One of the advantages of growing up musical in Texas is that you can play cowboy rock without getting all stupid and selfconscious about it. Austin’s Texas Instruments don’t waste a lot of time or fuss detailing their stylistic concepts, the unpretentious trio just gets on with it, delivering crisp post-punk songs in a distinctly regional dialect. Over a simple Southwestern backbeat, Dave Woody drops an occasional ZZ Top lick into his barbed wire guitar playing, the backbone of lyrically substantial, reasonably tuneful material.
The Texas Instruments have sculpted a sustained and articulate body of work that stands in proud defiance — almost as if it were an indirectly proportional factor — of unprofitable tours, bad record company mojo and a low national profile. Even the locals became complacent: the last combo left standing among its ballyhooed Austin peers (True Believers, Zeitgeist, Glass Eye, Wild Seeds) became taken utterly for granted by most hometown clubgoers. (But there are probably people living down the block from the Louvre who’ve never seen the Mona Lisa, either.) Bassist Ron Marks gets recognized on the street sometimes, but only from his appearance in Slacker.
Unlike books, you can judge a band by its cover(s). Early on, TI — then a trio of El Paso buddies Marks and Woody plus Lubbock-bred drummer Steve Chapman — tackled songs by the Minutemen, Woody Guthrie and Bob Dylan. This de facto post-punk/folk/rock hybrid remains an accurate, if incomplete, model of the band’s aesthetic.
Following a stint backing Daniel Johnston on his Continued Story cassette, TI made the unassumingly strong The Texas Instruments, an album of good songs (like the garagey “Prussian Blue”) and energetic arrangements that stay loud without turning abrasive. Besides putting an infrequent Dylan inflection in its own songs, the trio covers Woody Guthrie’s “Do Re Mi” and gives “A Hard Rain’s a-Gonna Fall” an effective rattlesnake boogie bite.
Double-dipping into the Dylan catalogue, the more temperate Sun Tunnels (again produced by Spot) includes a rendition of “You Ain’t Going Nowhere” and an amusingly derivative original entitled “Watch’n It All Go Down.” While only “Little Black Sunrise” goes so far as to be acoustic folk, the LP is a lot less aggressive overall, with impressive sophistication (especially rhythmic) that, on some of the harder numbers, owes a clear stylistic debt to the Minutemen. An exciting step down a promising path.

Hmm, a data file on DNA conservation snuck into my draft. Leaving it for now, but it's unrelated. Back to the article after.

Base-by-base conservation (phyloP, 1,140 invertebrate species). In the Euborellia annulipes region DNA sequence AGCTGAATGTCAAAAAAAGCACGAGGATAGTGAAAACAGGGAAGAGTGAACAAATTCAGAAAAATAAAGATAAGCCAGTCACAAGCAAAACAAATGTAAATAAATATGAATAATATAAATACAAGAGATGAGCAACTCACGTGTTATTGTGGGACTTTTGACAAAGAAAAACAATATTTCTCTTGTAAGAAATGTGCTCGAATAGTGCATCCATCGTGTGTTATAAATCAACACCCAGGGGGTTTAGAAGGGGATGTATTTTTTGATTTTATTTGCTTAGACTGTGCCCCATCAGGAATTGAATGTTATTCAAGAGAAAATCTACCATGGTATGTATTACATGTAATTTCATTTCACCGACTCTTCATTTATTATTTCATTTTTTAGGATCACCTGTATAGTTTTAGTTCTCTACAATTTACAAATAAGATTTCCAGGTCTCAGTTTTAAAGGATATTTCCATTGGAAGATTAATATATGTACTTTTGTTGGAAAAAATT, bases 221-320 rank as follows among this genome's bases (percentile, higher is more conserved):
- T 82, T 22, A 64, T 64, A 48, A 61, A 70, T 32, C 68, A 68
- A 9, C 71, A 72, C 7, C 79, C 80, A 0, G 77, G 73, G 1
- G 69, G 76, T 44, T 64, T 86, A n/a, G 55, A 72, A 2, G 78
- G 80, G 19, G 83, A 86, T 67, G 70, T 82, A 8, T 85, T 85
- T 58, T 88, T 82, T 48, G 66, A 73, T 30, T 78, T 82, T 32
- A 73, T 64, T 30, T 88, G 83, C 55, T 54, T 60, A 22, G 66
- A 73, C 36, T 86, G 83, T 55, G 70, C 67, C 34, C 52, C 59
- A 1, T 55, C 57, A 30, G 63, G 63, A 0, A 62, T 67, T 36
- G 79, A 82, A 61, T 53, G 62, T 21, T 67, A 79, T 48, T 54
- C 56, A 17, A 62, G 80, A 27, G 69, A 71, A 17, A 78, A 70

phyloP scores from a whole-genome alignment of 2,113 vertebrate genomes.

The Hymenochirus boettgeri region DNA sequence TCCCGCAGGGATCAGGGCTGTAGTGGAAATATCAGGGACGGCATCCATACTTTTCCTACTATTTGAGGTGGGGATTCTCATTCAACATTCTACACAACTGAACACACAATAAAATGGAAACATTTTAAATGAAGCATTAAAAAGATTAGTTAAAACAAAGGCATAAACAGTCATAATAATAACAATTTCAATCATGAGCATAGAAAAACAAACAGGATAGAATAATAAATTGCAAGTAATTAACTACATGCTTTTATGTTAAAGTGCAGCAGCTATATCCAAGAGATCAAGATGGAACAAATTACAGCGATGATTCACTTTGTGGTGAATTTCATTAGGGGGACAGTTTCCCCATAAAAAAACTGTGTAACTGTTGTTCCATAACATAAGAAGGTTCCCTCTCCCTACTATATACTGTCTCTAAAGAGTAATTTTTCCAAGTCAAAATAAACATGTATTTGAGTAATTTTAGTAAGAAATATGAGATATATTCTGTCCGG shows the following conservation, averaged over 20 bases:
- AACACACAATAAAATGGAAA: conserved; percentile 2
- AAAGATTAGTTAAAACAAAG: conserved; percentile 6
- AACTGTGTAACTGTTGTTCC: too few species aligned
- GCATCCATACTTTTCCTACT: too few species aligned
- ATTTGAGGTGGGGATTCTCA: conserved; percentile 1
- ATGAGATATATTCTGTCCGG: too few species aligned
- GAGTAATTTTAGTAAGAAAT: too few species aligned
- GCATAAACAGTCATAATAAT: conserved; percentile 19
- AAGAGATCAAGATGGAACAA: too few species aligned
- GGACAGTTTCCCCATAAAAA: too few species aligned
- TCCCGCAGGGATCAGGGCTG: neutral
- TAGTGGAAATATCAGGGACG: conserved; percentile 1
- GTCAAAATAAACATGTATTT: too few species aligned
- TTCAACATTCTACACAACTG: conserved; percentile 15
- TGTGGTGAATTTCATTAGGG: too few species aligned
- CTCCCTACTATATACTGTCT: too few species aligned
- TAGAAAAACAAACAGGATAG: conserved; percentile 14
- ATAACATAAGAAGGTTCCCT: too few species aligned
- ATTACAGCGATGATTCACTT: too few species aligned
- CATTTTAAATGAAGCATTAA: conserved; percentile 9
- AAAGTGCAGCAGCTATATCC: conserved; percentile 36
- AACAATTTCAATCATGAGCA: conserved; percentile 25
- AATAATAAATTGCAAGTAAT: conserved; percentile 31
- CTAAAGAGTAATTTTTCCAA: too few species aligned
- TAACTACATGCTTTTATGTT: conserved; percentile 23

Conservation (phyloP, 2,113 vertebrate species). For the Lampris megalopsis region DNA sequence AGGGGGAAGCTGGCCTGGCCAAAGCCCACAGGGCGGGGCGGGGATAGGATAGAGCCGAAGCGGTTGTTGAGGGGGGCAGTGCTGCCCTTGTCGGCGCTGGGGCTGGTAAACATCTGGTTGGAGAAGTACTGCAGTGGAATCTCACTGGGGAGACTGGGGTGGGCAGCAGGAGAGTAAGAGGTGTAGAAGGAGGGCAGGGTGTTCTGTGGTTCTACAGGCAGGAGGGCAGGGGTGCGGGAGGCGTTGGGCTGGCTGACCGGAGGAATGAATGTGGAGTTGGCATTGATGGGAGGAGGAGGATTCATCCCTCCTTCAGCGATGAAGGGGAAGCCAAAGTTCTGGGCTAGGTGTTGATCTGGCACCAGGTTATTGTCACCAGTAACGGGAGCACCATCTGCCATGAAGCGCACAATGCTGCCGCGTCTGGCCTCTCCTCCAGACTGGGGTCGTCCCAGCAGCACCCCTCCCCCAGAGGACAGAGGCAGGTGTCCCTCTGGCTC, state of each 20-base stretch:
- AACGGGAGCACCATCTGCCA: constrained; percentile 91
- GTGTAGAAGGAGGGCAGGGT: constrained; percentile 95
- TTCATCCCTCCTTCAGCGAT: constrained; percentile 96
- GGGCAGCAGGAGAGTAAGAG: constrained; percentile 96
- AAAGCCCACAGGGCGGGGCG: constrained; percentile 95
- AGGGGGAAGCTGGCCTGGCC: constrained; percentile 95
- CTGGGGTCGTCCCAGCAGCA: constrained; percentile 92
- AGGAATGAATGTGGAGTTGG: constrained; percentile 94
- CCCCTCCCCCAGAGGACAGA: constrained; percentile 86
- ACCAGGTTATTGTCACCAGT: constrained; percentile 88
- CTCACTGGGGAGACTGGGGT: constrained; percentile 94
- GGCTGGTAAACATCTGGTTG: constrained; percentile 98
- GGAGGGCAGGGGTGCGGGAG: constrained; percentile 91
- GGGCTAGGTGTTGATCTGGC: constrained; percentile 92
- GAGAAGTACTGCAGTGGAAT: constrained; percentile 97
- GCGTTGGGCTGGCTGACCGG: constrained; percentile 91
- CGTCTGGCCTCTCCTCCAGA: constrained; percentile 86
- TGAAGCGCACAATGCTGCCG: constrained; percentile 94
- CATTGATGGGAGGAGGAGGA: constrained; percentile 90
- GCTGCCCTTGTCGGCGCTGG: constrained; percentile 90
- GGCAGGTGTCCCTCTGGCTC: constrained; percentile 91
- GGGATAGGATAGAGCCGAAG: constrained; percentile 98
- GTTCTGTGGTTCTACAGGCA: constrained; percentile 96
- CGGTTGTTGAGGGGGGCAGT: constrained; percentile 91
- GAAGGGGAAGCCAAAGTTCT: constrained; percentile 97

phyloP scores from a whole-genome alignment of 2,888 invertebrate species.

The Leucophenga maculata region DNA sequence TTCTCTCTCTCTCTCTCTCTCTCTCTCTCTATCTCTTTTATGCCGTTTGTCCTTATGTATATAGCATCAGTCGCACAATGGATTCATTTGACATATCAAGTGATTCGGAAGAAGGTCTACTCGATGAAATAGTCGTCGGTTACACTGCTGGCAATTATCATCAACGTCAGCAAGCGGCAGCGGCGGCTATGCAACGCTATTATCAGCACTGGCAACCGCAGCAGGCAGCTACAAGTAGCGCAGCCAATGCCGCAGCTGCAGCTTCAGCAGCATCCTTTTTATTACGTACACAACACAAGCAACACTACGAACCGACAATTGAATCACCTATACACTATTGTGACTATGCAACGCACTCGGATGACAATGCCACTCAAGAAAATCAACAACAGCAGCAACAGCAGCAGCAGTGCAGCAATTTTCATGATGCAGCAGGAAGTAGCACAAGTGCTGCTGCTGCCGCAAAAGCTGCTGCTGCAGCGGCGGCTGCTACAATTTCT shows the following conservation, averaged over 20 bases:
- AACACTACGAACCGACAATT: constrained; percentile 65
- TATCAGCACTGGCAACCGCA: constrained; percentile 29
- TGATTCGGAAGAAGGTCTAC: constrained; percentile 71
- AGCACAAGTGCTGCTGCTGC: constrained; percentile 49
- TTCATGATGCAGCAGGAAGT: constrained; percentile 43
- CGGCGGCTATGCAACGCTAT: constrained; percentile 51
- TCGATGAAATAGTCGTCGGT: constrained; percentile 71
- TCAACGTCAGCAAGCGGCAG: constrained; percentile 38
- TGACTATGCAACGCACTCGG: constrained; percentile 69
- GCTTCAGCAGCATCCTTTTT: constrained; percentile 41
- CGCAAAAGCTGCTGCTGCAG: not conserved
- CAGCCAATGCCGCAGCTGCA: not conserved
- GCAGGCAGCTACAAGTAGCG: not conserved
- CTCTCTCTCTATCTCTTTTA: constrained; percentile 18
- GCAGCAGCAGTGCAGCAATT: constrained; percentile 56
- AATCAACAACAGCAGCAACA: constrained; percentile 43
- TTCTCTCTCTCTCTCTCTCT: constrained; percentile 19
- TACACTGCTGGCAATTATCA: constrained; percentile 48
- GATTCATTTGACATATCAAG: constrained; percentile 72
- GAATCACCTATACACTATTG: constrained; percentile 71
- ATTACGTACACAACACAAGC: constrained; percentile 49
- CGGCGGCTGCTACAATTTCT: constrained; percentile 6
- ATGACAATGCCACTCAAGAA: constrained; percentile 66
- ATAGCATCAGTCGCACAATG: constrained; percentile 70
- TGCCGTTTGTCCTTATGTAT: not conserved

The band finally blossomed on Crammed Into Infinity: the music is more precise, while the lyrics hit hard with observant social sketches and pointed cultural muckraking. “Don’t Force Me (To Force You)” smartly compares the vision of society’s marginals to those who have it easy; the weary, insanely catchy title track is a nonpareil rock’n’roll song.
After recording Crammed Into Infinity (but, the indie biz being what it is, several years before it was released), TI picked up second guitarist Clay Daniel, who broadened the band’s sound both melodically and rhythmically. The lyrics brim with content, care and economy of image on Magnetic Home, while the music is a commanding convergence of jumping rhythms, seething guitars and compact hooks, brushed with power and finesse in a palette that includes trance-inducing psychedelia, rockist country-western, toe-tapping near-funk and rubberband power pop. “Armagideon’s Child” and “Magnetic Home” are both propulsive anthems; “Vision” is lovely rumination tempered with Daniel’s fierce leads.
The follow-up is an equally good collection of songs by a band in its artistic prime — if they were younger, or newer or somehow associated with Uncle Tupelo, the Texas Instruments would be hailed as ’90s roots-rock saviors. Speed of Sound has an alienated, somber feel on the one hand (the woozy title track, “The King of Nothing”) and a pungent sense of guitar-driven violence on the other (“Let It Shine,” “Top of the Tower”). The disc is rounded out by a cover of the Small Faces’ “Song of a Baker,” and it’s a tribute to the band that they make it sound like an original, from its garage-soul lilt right down to the capitalism-conscious slice-of-life lyrics.
Amazingly, after years of intermittent but unrealized harassment from a certain electronics corporation, 1996 saw the Texas Instruments finally giving in to renewed legal pressure, resulting in a name change to the Instruments (still TI to fans and friends).